By November of 1983, Group W and ABC agreed to accept a payment of $25 million from Turner in return for withdrawing from the business, dropping all lawsuits (both sides had filed against each other) and handing over 7.5 million SNC subs to TBS.

The joint venture had lost in the area of $100 million in less than two years of operations.

The lesson was that the concept of cable networks supported by advertising revenue alone would not work. CBS Cable and SNC were both offered free to cable systems. But they were unable to sell enough ads to support their huge programming costs. Turner, in contrast, was able to defeat much larger opponents because he had two sources of revenue: per subscriber fees and advertising.

Another lesson was that it was very difficult to take on an existing cable service. CBS Cable and The Entertainment Channel both were competing against existing services: ARTS and Bravo. And CNN had already been well established before SNC entered the cable news business. With limited channel capacity, cable operators saw little need to offer more than one news channel or more than one cultural service. Even if they did, they would tend to offer complementary services from a single provider and which they could buy at a discount rather than two competitive services that were likely to duplicate each other.

This was a lesson that Turner himself would learn the hard way. In October 1984 he launched a rival to MTV, called Cable Music Channel. Inexplicably, Turner adopted the same strategy against MTV that SNC had attempted against CNN. He offered CMC free of charge, while MTV, with more than 24 million subscribers, was charging between 10 and 15 cents a sub per month. And MTV followed a strategy similar to Turner's crusade against SNC: it launched its own second channel, VH1.

Turner also shot himself in the foot with MTV's core audience. He announced that CMC would be a softer version of MTV and would not have the hard rock and sexual innuendo of the raucous network that teenagers had come to love. MTV, Turner said, was a "bad influence" on young people. And he announced all this in an interview with Rolling Stone magazine, the Bible of the hard-rock crowd.

It took Turner far less time than SNC to realize he had made a mistake. He shut down CMC in November 1984, less than five weeks after it launched. At the ACE awards ceremony the following month he ran into Jack Schneider, chairman of MTV parent Warner Amex Satellite Entertainment Co. Turner dropped to his knees, pulled out a white handkerchief and began waving it.

The venture cost Turner only about $2 million. It earned him the gratitude of cable operators who had used the threat of CMC to pressure MTV to agreed to more favorable deals. And it gave him a look at a new employee, Scott Sassa, who would return to TBS and help build it into a major programming powerhouse in the late 1980s and early 1990s.

Premium television services, whose growth had been phenomenal in the late 1970s and early '80s began to suffer some setbacks as well as the decade progressed.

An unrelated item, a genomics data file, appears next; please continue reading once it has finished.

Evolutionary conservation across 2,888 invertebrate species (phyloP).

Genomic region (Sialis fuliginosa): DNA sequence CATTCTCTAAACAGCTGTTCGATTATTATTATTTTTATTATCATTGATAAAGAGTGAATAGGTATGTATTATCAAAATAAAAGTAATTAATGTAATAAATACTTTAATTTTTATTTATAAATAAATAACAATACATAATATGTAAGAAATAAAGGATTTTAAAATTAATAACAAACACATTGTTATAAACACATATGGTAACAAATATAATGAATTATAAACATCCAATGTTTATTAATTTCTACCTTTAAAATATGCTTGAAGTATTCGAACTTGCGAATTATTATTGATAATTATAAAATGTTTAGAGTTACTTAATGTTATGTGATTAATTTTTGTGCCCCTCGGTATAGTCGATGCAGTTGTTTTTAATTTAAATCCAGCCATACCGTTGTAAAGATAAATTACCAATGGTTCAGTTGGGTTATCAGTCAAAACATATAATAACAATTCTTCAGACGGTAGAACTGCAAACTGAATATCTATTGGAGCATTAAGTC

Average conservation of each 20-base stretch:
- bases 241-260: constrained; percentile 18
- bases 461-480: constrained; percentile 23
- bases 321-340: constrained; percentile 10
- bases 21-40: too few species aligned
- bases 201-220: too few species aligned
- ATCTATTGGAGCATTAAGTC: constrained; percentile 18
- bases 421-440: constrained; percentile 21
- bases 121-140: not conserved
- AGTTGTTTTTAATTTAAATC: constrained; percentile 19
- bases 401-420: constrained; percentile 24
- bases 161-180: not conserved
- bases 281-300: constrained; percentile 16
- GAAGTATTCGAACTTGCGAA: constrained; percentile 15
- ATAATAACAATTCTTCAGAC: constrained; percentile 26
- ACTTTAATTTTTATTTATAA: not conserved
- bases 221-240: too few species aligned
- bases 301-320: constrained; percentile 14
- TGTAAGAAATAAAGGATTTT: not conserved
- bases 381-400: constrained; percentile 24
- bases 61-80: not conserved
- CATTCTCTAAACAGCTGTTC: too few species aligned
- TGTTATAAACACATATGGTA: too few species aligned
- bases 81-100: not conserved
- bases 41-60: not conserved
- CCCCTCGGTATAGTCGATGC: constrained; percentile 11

In 1980 the Premiere pay service, backed by four Hollywood Studios and Getty Oil, was killed when the Justice Department opposed it on antitrust grounds. But the end of Premiere didn't end the hostility some cable operators and most Hollywood studios felt towards Home Box Office, still by far the dominant player in pay television and increasingly using its clout to dictate prices to film producers.

Michael Fuchs, the vice president of programming for HBO, came in for special hatred in Hollywood, reflected in a series of press articles along the theme of an Esquire profile entitled "The Man Who Ate Hollywood." Fuchs, an attorney, had a background in politics serving as an advance man for Sen. Edmund S. Muskie (D-Me.) in the 1972 presidential primaries. He later worked for the William Morris talent agency in New York. His sometimes abrasive style was not what Hollywood moguls, not lacking in the ego department themselves, were used to. None of the studios, in fact, had ever been confronted with such an awesome power as HBO.

Cable operators as well feared HBO's power, particularly after it launched its Cinemax sister service and escalated the war with Showtime. In 1981, after the demise of Premiere, a group of cable operators (TCI, Cox, Times Mirror and Storer) launched their own premium service dubbed Spotlight. To run it they hired John Cooke.

But Spotlight didn't do very well. Most of the really big marketing efforts for pay television were coordinated and largely paid for by the big pay services, HBO and Showtime. Among the MSO's the marketing efforts ranged from spotty to non-existent. At TCI, in particular, the marketing budget was sparse. Nor could Spotlight get any carriage on the MSOs which owned HBO or Showtime or the Movie Channel: ATC, Group W Cable, Viacom Cable and Warner Amex Cable.

And the Spotlight partners even found it difficult to persuade their own systems to be very enthusiastic about the service.

As John Sie, then senior vice president of Showtime, later recalled, the MSOs found it "too hard to force the systems to carry in-house brands."